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Bluetooth Is Finally Ready to Bite

Aug 15, 2002
By

Brian Morrissey






After failing to live up to unrealistic expectations, Bluetooth appears ready to make its mark in the wireless networking world, according to a new study.

Research by Allied Business Intelligence (ABI), an Oyster Bay, N.Y., consulting firm, reports the Bluetooth market is poised for solid growth this year, with more explosive expansion to come in the next five years.

In 2002, ABI expects Bluetooth chipset shipments to more than triple from last year, reaching 33.8 million. That pales in comparison to the forecast for the market in 2007, when ABI forecasts 1.1 billion chipsets will ship and generate $2.54 billion of revenues.


Bluetooth is a frequency-hopping scheme that allows data and voice transfer, on the unused 2.45 GHz frequency band, at a range of about 10 meters. The technology allows the interconnection of computers to any number of wireless devices, including cell phones, pagers, and PDAs.

"There was a tremendous amount of unrealistic expectations," said Navin Sabharwal, ABI's director or residential and networking technologies. " When Bluetooth was conceived, it was going to be a cable-replacement technology. What happened is when the Bluetooth movement got going, everyone looked at this and said we're looking for a wireless connect solution."

"It got distorted and people began believe the hype," he added.

ABI pegs the growth of the cell-phone market to be key to Bluetooth's near-term growth, since mobile phones will account for about two-thirds of the 27.8 million Bluetooth devices that will ship this year.

Sabharwal said growth would be helped by a number of factors, First, the Bluetooth industry has resolved many of its interoperability issues with the Bluetooth 1.1 specification. Second, chipset prices have begun to fall to where many Bluetooth boosters had expected them years ago. Sabharwal estimates chipsets will sell for about $7 this year, falling to $5 next year, and even further as production ramps up in the following years. Finally, handset sales have slowed, leaving demand for Bluetooth chips short of earlier bullish projections. Sabharwal said he expects handset sales growth to pick up shortly, although not at the blistering pace of 1998 and 1999.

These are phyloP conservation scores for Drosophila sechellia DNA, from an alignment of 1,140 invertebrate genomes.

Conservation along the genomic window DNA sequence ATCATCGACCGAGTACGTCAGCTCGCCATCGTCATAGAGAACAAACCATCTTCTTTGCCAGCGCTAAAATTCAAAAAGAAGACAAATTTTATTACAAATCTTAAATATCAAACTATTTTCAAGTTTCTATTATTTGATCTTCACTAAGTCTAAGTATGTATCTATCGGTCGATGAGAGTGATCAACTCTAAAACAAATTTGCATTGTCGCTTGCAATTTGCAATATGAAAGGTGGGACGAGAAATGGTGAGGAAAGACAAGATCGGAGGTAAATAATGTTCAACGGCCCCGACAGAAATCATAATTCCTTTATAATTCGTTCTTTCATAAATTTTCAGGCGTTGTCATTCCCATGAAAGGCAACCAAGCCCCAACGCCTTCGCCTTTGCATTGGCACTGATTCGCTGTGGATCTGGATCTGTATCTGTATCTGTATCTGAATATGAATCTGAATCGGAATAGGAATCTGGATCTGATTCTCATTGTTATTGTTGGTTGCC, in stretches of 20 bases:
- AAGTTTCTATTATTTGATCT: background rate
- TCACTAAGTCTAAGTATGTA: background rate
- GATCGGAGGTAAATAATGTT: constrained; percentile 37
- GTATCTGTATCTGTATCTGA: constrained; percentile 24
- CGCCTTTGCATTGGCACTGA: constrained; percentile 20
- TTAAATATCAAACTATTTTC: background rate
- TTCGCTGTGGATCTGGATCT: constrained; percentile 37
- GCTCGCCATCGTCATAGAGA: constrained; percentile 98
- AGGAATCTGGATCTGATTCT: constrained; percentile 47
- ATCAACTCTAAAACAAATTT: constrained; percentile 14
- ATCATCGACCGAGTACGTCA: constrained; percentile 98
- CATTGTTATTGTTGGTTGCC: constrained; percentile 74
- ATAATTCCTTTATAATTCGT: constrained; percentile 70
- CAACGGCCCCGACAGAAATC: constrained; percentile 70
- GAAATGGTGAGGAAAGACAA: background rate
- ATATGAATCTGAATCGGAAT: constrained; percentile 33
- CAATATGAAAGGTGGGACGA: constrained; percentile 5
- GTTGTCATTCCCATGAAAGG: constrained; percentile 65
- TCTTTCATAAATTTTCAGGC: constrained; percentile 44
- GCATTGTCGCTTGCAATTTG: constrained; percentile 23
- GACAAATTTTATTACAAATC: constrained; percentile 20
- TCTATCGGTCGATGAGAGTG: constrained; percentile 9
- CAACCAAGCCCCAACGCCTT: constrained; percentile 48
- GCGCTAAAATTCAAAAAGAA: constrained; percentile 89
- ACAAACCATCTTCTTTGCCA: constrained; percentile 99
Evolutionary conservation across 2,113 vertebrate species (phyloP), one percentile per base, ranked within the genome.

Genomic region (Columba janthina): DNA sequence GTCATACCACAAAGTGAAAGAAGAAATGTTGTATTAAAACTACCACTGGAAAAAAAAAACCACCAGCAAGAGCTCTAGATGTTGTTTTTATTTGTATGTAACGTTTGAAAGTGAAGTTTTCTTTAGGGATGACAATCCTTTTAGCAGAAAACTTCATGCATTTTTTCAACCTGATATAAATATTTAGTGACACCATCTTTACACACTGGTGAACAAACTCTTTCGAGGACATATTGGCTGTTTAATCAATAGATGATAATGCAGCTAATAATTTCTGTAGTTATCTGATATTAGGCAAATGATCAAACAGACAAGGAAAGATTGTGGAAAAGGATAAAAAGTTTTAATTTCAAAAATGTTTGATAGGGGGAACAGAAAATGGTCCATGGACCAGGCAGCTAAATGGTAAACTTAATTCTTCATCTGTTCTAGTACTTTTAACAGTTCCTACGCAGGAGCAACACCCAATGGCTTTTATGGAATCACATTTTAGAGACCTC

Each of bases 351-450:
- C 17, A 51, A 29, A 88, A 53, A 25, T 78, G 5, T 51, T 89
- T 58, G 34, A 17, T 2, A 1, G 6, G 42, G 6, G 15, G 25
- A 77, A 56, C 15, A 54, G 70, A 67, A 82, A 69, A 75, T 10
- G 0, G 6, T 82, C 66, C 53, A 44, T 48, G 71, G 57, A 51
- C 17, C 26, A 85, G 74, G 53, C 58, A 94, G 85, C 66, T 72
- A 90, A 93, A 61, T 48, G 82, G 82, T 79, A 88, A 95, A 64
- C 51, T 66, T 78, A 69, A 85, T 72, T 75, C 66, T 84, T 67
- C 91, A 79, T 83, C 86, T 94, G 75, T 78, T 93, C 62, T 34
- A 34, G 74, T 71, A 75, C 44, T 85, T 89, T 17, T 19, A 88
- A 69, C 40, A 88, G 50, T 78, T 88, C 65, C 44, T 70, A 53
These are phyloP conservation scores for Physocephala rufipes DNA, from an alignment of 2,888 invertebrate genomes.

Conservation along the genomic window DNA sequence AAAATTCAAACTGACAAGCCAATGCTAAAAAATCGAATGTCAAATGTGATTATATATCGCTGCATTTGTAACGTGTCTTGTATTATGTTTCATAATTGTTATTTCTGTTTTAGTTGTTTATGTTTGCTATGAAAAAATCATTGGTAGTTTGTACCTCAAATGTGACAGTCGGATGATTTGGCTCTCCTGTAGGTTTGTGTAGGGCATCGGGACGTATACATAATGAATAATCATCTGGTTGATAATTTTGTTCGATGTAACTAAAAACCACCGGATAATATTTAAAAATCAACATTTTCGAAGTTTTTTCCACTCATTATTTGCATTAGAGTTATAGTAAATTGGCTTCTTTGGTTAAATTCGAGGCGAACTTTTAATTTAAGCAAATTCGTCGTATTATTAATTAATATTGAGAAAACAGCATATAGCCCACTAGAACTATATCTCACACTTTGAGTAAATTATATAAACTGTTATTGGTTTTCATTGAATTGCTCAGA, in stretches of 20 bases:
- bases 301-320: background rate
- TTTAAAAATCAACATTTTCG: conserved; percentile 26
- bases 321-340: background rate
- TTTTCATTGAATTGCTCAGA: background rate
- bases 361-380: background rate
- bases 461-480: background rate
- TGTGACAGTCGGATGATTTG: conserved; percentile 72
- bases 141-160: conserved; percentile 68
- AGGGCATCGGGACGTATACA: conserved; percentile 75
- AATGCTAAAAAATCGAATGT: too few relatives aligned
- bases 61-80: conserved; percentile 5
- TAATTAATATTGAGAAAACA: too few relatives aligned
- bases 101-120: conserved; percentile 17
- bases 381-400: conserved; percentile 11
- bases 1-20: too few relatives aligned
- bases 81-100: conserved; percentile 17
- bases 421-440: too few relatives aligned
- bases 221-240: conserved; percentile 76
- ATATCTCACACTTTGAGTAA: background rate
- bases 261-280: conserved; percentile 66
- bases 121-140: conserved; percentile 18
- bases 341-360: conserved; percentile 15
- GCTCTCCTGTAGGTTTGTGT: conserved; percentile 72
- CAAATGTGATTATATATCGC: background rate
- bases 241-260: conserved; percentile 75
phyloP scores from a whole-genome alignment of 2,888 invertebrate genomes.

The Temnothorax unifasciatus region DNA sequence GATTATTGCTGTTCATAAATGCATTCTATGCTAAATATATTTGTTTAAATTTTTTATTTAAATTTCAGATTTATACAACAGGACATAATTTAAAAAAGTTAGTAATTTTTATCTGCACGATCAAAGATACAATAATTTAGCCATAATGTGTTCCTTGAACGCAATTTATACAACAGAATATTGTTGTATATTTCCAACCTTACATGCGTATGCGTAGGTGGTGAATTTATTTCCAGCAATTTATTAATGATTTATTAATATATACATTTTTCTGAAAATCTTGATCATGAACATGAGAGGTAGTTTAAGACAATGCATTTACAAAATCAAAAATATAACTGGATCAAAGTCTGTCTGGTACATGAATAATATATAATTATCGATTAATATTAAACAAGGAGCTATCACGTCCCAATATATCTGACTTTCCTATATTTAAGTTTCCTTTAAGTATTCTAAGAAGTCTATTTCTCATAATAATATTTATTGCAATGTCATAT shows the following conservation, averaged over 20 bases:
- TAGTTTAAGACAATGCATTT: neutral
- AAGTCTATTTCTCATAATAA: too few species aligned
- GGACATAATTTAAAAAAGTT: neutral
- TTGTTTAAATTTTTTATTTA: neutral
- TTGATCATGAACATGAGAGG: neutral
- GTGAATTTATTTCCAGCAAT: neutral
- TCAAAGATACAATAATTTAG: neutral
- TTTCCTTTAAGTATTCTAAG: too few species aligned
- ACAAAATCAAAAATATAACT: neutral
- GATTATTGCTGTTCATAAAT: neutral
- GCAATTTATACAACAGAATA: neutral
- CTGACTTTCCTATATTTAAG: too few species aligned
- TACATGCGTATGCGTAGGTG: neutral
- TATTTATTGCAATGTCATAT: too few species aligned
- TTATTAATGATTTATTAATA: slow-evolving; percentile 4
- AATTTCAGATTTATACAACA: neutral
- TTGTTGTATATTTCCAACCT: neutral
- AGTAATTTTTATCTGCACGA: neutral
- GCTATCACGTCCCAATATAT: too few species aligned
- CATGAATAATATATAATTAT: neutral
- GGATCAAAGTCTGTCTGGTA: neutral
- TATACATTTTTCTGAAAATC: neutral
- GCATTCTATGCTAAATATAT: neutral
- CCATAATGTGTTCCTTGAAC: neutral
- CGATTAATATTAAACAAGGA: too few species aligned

In the future, ABI sees the Bluetooth device market diversifying as early as next year, with increased shipments of PDAs, cordless headsets, and notebooks. However, ABI cautions the Bluetooth will not be the wireless elixir it was once billed.

"What we're starting to see is Bluetooth can't be everything to everybody," Sabharwal said, pointing to some instances where Wi-Fi or even ultra wideband technology might work better.

The Bluetooth chipset market remains crowded with 30 manufacturers, including Cambridge Silicon Radio, Infineon Technologies, Texas Instruments, and Ericcson. Sabharwal said he expects that number to quickly winnow to five or six market leaders, which will inevitably be the traditional chipmakers.

"A lot of the guys who will fade out over the next year will be some of the smaller startups," he said.


 

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